Fashion is alive and kicking. Sales may still be struggling, especially in Europe, but the regenerative powers of fashion were on display at the Paris men’s fashion week which closed on Sunday. Despite being digital, it was an energising season — uplifting, in particular, because designers were not stuck in the mud of pandemic thinking, pandemic dressing. On the contrary, they took aim at the status quo and went boom. Save for a few decadent and melancholic outings, Paris skilfully ditched the dress-for-home mindset. No pyjamas, no robes as outerwear. The offerings, instead, were about fashion with a capital F, bold and unapologetic.
“Saying we will all be on the sofa six months from now would be a massive defeat — and honestly quite a bad, lazy idea,” said Jonathan Anderson at the beginning of the week, reflecting on the fashion-as-fun message — complete with primitive, Flintstones-hued furs and gigantic triangular trousers — of his new JW Anderson collection. By Saturday, he had unveiled his latest for Loewe, an homage to writer, artist and collage maestro Joe Brainard, complete with a luscious monograph sent to guests in lieu of the runway, a stimulating show in a book.
“Brainard belonged to a subcultural group. Maybe the time is ripe to start a new subculture,” mused Anderson. The notion hit a nerve. These days we are longing for alternative ways of thinking, living, behaving — not just dressing. They say digital culture, with its proclivity for propelling everything from the underground to the mainstream in a nanosecond is averse to the very idea of subculture, but Anderson’s take is different. “I think there is a lot of room for it in the sockets of the algorithm. Or maybe the new subcultures are just more verbal. Let’s start a conversation.” From bondage stovepipes of punk leanings to hippie shaggy furs to raver wallabies and humongous slacks, there were a lot of iconic subcultural tropes in his Loewe collection, collaged in deranged and captivating ways, transfigured by the Brainard surface treatment. Considering how common it is in fashion to involve an artist in a “dialogue” — at Dior, for instance, it sometimes seems like Kim Jones is ticking boxes with art megastars that make the fashion cognoscenti feel cultured and smart — it was interesting to see Anderson adopt the mindset of the artist, not just the artwork, producing pieces that were all about collage. A triple jumper — a collage of jumpers, then — might not be the most practical of items, but it worked.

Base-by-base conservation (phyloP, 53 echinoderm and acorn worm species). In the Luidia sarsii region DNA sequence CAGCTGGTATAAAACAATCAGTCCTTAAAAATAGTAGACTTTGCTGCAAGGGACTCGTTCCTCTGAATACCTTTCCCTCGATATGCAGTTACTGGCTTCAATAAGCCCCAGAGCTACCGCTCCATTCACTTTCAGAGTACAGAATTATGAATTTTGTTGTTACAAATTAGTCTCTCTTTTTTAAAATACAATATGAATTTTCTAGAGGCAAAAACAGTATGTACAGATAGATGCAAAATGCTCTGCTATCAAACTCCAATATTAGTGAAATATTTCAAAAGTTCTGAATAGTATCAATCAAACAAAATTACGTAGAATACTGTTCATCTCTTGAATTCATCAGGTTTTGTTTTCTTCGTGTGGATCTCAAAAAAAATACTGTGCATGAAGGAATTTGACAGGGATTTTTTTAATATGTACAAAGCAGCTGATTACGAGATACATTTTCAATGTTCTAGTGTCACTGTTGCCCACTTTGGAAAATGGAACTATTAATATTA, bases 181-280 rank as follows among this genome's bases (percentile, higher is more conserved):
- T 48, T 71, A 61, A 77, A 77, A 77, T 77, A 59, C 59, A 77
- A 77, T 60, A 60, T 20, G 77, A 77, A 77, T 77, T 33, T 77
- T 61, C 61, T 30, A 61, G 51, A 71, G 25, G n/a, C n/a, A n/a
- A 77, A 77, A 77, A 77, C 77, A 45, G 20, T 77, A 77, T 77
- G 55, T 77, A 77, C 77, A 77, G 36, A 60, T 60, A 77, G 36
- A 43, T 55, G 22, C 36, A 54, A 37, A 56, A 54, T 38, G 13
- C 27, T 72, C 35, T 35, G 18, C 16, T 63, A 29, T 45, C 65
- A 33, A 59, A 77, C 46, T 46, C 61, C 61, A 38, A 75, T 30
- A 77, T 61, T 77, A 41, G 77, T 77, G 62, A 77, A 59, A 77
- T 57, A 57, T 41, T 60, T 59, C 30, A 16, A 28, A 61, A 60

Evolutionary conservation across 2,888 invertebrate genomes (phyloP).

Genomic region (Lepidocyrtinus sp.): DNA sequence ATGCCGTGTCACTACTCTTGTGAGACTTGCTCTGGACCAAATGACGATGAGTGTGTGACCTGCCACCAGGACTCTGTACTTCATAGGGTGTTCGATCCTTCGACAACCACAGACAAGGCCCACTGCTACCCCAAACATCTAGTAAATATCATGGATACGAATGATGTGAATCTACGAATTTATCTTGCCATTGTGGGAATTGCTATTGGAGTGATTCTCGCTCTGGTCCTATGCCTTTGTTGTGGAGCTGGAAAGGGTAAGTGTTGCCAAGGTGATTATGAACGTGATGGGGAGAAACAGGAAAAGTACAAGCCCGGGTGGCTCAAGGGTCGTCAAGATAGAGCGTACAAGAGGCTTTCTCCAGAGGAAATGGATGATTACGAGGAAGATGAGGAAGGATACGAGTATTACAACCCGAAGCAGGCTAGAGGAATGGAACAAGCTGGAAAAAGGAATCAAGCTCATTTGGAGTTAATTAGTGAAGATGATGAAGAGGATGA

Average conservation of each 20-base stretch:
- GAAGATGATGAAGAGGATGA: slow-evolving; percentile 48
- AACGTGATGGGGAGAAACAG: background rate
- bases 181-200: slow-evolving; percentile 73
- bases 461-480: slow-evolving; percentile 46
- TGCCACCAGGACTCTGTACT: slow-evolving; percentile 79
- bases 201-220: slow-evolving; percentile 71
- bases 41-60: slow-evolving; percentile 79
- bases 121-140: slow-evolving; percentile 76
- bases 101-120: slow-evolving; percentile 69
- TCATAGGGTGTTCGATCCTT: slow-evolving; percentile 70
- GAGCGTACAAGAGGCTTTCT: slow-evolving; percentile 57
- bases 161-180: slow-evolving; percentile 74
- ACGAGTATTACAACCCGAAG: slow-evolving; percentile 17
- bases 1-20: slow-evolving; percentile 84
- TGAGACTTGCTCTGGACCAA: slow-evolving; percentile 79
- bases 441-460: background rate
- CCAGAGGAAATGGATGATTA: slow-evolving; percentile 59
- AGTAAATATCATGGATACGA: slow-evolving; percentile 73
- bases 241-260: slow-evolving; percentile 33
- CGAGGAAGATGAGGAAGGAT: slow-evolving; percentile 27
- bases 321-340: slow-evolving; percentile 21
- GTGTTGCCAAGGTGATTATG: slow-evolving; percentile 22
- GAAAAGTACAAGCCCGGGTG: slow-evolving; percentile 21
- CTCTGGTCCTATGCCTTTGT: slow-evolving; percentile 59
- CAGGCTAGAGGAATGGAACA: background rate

Anderson was not alone in his subcultural thinking. Another Brit, Paul Smith, proposed a collage of mod sharpness, new wave angularity and great British tailoring. It felt like a ‘Greatest Hits’ with a zing of irony, making for one of the designer’s most clear, concise and appealing collections in years.
“Born to be Terrorist” was emblazoned on a few of the jackets in Yohji Yamamoto’s digital show. There was a heavy dose of punk abrasion to the proceedings, which came in the mandatory solid black and roomy shapes. The older he gets, the more Yohji-san refuses to be the wise elderly in favour of the forever provocateur. This season, he felt less poetic than usual, but wonderfully spot on in spirit, proving a master of reinvention within the extreme economy of his own aesthetic language.